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I've been threatened with a lien after my C of O


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By Mat in Rome, NY on 6/19/2008


To be as brief as I can, (in my opinion) my electrical contractor did not do everything they were supposed to. Near the end of my project, I made it clear to them that I had a specific date that I needed to get my CofO by (for the bank). They had jerked me around on numerous occasions by not coming out when they were supposed to, not pulling full days even with material present, etc. Naturally, they were going to miss my deadline, so I had my good subcontractor install many finish electrical items to meet my bank deadline. I was also told by the electrical contractor's worker that they would be back out to my house to finish wiring the basement once I got the CofO. Naturally, this never happened. 

I was presented a final bill based on the estimate provided at the beginning of their work. I wrote them a letter explaining that I had to pay someone else to do their work because they were delinquent and my basement is one-third wired and that we needed to come to an agreement on the final bill because I didn't get everything they were supposed to do. The returned a letter with a treat to lien my property. 

Questions: I live in NY state, and I already have had my final electrical inspection verified with my city to grant my CofO. The contractor said they have the final certificate and are going to hold it and file the lien unless I pay. Can they still do this if I have my CofO? What options do I have at this point? I believe I have read before it's best to make the payment, get the lien release, and then sue them. Any help I would GREATLY appreciate.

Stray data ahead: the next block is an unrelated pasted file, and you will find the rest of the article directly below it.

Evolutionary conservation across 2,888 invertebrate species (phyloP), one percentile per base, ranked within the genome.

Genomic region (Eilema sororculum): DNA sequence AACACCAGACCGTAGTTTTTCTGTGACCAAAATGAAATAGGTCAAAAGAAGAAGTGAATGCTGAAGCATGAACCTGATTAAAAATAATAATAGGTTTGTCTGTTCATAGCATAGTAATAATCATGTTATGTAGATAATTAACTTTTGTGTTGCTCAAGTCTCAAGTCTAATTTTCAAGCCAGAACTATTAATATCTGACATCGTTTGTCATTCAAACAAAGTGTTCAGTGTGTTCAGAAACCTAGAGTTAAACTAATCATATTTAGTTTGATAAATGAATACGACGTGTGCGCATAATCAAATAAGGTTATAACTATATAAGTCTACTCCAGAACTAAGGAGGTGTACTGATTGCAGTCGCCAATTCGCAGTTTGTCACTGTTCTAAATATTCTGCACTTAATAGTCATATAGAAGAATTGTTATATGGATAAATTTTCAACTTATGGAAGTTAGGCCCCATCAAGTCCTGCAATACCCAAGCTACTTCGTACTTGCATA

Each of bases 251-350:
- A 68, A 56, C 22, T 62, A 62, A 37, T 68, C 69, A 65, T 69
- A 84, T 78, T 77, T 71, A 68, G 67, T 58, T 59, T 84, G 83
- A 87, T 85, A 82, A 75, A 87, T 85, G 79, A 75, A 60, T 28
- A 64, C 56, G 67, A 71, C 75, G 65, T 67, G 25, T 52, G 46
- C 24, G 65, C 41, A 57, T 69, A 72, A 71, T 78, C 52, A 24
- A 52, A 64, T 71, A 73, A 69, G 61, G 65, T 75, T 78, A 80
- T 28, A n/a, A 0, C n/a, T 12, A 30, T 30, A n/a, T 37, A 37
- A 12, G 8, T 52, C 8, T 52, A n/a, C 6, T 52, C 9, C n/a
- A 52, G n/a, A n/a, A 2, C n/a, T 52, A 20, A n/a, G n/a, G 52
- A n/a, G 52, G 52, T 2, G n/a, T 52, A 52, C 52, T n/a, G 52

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By George in Wharton, TX on 6/19/2008


I'm a long way from NY, but I know enough to say don't try to O-B your legal defense or as we say "if you represent yourself, you have a fool for a client." I think it's very important you visit an attorney who has experience in construction contract litigation before this goes any further. Even your lawyer will have to review your contract and listen to the facts carefully before he can advise you. Any advice you get from this site as to how to defend yourself would be suspect based on the limited facts you have given. Go find a lawyer you trust, and good luck.

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By Jeff in Provo, UT on 6/19/2008


As George said, you should probably talk to a good real estate lawyer.

That said, in most states, subs that you've had work on your property or suppliers that have delivered things to your property (even if it was a sub that ordered the supplies) can lien you at any time. I may be a little cynical, but I think it is one of the few things in this country where you are guilty until proven innocent. A lien could stop you from closing your mortgage or selling the home in the future.

Since they have just threatened to file the lien, I would prepare for it. Get the sub that you had finish their work give you a bill that only includes the electrical work that he did; get proof that you paid him in full; also get any proof that you can that they failed to meet their end of the deal. Ideally you'd have a contract with penalties for being late and a clause that you can replace them at any time, but we might be a little late for that. Then, I would make copies of all of the evidence that you have, mail them the copies with a letter stating that you are more than happy to put he full amount in escrow and fight the lien, but here is a small portion of the evidence that you will be presenting against them.